Thermodynamic Inhibitors #1

By 2 July 2018

1. Chemicals can be injected into the production stream to depress the likelihood of significant hydrate formation.

2. A therrnodynamic inhibitor alters the chemical potential of the hydrate phase such that the hydrate formation point is displaced to a lower temperature and/or a higher pressure.

3. Generally, an alcohol or one of the glycols—usually methanol, ethyiene glycol (EG), or diethylene glycol (DEG)—is injected as an inhibitor. All may be recovered and recirculated, but the economics
of methanol recovery will not be favorable in most cases.

The most common inhibitor in field gas situations, where the inhibitor will not be recovered and reused, is methanol. It is a relatively inexpensive inhibitor. Methanol is soluble in liquid hydrocarbons, about 0.5% by weight. If there is condensate in the stream, additional methanol is required because some of that methanol will dissolve in the condensate, Also, some of the methanol vaporizes and goes into the gas state.

Ethylene glycol is the most common recoverable inhibitor. It is less soluble in hydrocarbons and has less vaporization loss than methanol. This is common on the inlet to gas processing plants.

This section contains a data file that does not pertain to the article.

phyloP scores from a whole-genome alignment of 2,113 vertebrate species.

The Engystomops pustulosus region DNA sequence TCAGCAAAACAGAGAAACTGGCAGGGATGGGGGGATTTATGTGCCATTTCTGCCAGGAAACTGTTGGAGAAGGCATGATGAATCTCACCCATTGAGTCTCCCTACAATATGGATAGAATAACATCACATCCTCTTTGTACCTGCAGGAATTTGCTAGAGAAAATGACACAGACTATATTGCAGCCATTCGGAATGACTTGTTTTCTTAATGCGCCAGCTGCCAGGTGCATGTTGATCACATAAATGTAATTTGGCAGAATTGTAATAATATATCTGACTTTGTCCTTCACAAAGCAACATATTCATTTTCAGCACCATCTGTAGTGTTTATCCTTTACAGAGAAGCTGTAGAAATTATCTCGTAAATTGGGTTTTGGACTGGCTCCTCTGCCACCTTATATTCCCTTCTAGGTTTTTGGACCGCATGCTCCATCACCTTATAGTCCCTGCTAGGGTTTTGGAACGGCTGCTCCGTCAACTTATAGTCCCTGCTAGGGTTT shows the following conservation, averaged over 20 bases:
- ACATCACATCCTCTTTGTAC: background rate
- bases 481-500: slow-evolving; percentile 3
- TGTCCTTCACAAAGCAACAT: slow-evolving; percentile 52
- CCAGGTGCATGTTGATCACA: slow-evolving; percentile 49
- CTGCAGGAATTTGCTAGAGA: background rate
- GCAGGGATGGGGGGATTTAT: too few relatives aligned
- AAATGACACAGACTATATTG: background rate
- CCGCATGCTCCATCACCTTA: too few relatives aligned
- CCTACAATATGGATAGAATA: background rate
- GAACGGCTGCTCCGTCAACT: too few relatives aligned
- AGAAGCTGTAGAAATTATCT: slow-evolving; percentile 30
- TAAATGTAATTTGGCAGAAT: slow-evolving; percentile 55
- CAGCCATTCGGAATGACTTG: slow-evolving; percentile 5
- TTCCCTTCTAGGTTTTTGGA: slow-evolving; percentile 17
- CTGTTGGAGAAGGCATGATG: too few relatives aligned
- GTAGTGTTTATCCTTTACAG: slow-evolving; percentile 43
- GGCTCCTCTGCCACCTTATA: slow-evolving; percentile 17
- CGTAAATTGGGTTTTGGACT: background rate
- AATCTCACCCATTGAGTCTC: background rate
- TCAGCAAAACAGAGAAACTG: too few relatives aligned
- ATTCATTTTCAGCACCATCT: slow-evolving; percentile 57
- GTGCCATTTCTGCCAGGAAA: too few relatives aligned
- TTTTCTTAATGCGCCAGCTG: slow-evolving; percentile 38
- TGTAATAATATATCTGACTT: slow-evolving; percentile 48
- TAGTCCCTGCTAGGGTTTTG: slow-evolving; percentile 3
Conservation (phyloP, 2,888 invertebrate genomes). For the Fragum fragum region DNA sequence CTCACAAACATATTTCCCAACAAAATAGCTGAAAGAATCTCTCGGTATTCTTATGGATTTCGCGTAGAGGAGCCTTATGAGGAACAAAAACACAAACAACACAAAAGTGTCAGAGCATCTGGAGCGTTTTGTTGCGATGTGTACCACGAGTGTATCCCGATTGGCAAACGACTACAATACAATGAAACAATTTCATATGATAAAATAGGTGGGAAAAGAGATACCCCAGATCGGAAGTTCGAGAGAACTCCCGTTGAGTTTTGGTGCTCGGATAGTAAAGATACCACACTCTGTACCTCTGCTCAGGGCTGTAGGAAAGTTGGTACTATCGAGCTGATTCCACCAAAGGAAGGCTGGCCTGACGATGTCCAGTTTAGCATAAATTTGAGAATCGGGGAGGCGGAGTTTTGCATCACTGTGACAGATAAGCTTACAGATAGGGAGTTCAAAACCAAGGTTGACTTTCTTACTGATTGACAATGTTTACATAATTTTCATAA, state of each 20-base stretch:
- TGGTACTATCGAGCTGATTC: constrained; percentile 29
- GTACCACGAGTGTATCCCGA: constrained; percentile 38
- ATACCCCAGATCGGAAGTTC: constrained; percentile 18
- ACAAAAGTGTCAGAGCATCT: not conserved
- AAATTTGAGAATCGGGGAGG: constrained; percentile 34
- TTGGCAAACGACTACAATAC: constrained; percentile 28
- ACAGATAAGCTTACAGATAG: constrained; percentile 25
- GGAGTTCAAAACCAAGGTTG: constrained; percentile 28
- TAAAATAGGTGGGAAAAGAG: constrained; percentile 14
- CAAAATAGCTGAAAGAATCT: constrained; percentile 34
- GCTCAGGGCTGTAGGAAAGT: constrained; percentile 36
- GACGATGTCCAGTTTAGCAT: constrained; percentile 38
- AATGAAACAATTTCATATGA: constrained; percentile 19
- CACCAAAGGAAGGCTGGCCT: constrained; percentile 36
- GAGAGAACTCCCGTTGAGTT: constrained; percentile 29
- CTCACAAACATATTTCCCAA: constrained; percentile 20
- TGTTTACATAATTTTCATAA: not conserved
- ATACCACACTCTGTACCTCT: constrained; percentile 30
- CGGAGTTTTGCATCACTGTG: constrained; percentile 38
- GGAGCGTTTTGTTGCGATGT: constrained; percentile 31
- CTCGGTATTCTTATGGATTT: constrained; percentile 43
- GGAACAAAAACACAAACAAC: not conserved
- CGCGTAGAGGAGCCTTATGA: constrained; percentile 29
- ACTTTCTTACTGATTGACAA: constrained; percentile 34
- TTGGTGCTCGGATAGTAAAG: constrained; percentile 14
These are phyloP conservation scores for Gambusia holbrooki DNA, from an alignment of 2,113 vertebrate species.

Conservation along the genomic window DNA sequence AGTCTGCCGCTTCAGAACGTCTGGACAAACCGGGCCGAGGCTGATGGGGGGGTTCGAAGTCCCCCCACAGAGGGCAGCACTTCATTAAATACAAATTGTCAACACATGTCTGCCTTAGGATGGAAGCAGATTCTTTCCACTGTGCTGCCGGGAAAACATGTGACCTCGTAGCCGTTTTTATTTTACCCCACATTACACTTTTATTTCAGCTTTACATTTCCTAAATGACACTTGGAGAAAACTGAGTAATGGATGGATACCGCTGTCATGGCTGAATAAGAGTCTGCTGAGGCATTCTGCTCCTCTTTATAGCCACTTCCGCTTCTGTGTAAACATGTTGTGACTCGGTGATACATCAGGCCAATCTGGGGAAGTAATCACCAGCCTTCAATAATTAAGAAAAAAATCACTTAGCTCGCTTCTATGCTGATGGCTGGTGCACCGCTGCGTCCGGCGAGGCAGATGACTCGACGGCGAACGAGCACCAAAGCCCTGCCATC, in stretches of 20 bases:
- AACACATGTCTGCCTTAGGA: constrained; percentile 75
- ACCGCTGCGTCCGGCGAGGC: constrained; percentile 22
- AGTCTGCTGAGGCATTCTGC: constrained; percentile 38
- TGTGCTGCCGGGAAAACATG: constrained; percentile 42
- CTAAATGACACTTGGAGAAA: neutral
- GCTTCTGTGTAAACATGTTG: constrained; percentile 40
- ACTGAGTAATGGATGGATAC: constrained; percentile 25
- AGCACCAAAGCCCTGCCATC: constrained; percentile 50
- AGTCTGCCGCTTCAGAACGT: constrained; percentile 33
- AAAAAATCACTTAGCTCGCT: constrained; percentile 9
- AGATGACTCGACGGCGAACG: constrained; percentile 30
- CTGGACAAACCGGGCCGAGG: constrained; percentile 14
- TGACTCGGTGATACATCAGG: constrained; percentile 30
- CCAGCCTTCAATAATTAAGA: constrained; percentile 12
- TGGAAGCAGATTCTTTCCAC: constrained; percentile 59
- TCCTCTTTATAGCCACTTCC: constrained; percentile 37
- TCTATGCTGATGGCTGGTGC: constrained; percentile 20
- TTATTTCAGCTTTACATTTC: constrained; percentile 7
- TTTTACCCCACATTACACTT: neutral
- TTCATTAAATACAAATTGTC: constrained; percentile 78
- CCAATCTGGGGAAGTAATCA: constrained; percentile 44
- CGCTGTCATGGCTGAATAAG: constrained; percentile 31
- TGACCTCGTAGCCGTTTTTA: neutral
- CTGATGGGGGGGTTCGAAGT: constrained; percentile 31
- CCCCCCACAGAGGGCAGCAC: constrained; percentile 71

The Hammerschmidt equation may be used in calculating the amount of inhibitor required in the water phase to lower the hydrate temperature:


The amount of inhibitor required to treat the free water, as given by Equation 4-3, plus the amount of inhibitor lost to the vapor phase and the amount that is soluble in the hydrocarbon liquid will be the total amount required. Figure 4-9 is a chart for determining the amount of methanol that will be lost to the vapor phase. Approximately 0.5% will be soluble in the hydrocarbon liquid.

Ratio of methanol vapor to liquid composition vs. pressure at various temperatures.

The procedure for calculating methanol usage can best be explained by an example. Given a flowing temperature for one well of our example field of 65 °F (as could occur with a remote well and subsea flow line), calculate the methanol required to prevent hydrates from forming. Assume that at the high flowing pressure there is no free water, but the gas is saturated.